Linus Pauling and The Nature of the Chemical Bond: A Documentary History Narrative  
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The Tetrahedron
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Then Pauling made a daring leap. In the spring of 1928 he wrote a brief note to the Proceedings of the National Academy of Sciences in which he outlined what he called Heitler and London’s "simple theory" of the chemical bond and noted that it was, "in simple cases entirely equivalent to G. N. Lewis’s successful theory of the shared electron pair." Nothing much new there. But at the end of the note, in a single paragraph, he announced a significant advance. His calculations, he said, showed that quantum mechanics could explain the tetrahedral binding of carbon.

This woke readers up. Carbon was a much-studied element, the linchpin of all organic chemistry. Strings of carbon atoms formed the backbone of proteins, fats, and starches–the major constituents of living systems. Carbon chemistry was the chemistry of life.

Carbon was also the subject of a debate between physicists and chemists. It was known that each carbon atom carried a total of six electrons, the first two of which had nothing to do with forming bonds; they paired in a stable two-electron inner shell. The remaining four electrons should be, in theory, at the next energy level, in the next higher shell of the atom.

But physicists’ studies showed that carbon’s four binding electrons actually existed in two slightly different energy levels, or subshells. The two lower-shell electrons should pair with each other, the physicists said, leaving only the remaining two in the next subshell to bond to other atoms. Carbon, the physicists argued, should have a valence of two.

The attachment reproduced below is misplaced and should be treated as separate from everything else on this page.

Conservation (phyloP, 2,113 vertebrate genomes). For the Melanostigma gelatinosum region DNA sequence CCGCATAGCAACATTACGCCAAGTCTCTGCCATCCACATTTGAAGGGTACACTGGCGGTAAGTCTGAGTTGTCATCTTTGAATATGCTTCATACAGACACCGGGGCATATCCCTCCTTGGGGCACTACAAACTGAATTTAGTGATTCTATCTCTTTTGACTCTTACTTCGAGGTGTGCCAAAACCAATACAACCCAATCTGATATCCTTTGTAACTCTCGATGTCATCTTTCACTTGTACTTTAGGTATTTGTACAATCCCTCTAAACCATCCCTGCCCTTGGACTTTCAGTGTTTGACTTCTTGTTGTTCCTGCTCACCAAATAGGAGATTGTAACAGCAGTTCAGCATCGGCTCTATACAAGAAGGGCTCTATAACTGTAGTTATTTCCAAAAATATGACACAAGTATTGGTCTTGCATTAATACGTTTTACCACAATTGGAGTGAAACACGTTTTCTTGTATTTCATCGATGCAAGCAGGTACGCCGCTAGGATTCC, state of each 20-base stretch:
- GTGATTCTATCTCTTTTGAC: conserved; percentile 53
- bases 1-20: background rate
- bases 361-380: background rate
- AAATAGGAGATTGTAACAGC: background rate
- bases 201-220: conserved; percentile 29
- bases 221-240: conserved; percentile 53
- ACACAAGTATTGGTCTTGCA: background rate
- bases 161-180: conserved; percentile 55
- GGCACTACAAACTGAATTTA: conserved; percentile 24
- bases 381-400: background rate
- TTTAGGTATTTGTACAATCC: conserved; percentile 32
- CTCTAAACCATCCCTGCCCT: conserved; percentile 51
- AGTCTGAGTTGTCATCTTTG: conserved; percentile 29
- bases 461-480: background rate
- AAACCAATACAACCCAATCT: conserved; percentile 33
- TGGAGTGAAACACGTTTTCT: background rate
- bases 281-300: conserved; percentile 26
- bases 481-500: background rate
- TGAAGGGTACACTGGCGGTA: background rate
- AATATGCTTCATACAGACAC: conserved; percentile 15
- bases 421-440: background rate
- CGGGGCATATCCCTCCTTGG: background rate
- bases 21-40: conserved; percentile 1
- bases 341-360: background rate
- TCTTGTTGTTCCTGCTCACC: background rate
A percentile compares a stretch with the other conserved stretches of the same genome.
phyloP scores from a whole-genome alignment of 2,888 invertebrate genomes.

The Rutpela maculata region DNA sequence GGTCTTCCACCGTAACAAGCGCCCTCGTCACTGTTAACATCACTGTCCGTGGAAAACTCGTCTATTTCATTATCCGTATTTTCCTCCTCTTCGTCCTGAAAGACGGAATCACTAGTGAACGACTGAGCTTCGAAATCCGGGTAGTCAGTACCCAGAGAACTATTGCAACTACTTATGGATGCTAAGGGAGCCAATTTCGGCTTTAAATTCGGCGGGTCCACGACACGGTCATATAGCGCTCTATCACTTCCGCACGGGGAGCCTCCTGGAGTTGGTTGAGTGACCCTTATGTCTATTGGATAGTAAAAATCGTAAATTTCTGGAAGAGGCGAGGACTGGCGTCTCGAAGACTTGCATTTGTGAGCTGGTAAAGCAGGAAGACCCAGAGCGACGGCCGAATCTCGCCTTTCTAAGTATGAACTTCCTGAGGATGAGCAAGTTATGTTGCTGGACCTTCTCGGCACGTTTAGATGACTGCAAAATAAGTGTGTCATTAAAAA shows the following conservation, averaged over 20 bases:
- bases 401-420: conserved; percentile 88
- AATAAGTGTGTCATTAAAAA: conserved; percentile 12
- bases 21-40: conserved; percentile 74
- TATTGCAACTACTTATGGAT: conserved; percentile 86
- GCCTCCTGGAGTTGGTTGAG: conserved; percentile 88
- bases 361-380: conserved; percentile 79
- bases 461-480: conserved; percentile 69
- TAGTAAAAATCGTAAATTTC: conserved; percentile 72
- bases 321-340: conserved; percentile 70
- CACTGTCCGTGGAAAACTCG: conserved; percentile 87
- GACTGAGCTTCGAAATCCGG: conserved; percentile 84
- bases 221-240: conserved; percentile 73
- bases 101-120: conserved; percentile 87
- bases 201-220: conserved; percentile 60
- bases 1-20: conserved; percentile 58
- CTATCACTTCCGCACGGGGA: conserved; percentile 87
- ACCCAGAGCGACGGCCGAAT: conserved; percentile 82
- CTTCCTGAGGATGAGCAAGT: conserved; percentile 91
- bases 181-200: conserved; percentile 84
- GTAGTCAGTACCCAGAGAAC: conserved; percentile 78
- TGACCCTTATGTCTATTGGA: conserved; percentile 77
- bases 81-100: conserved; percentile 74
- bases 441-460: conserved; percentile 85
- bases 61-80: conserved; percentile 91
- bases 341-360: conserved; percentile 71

Chemists understood, however, that carbon more commonly offered four strong bonds to other atoms, creating the shape of a three-sided pyramid, or tetrahedron. Carbon had a valence of four. This was the structure of methane, for instance: four hydrogen atoms at the corners of a tetrahedron with a carbon atom at the center.

The physicists’ evidence was undeniable, as was the chemists’. Both groups somehow had to be right. Reconciling the physicists’ carbon and the chemists’ was a major challenge, and Pauling was determined to meet it.

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Audio Clip  Audio: Tetrahedral Characteristics of Atoms. January 17, 1983. (0:30) Transcript and More Information

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Letter from Linus Pauling to G.N. Lewis. March 7, 1928.

"The shared-electron chemical bond." March 7, 1928.

"Anybody could see that quantum mechanics must lead to the tetrahedral carbon atom, because we have it. But the equations were so complicated that I never could be sure that I could present the arguments in such a way that they would be convincing to anybody."

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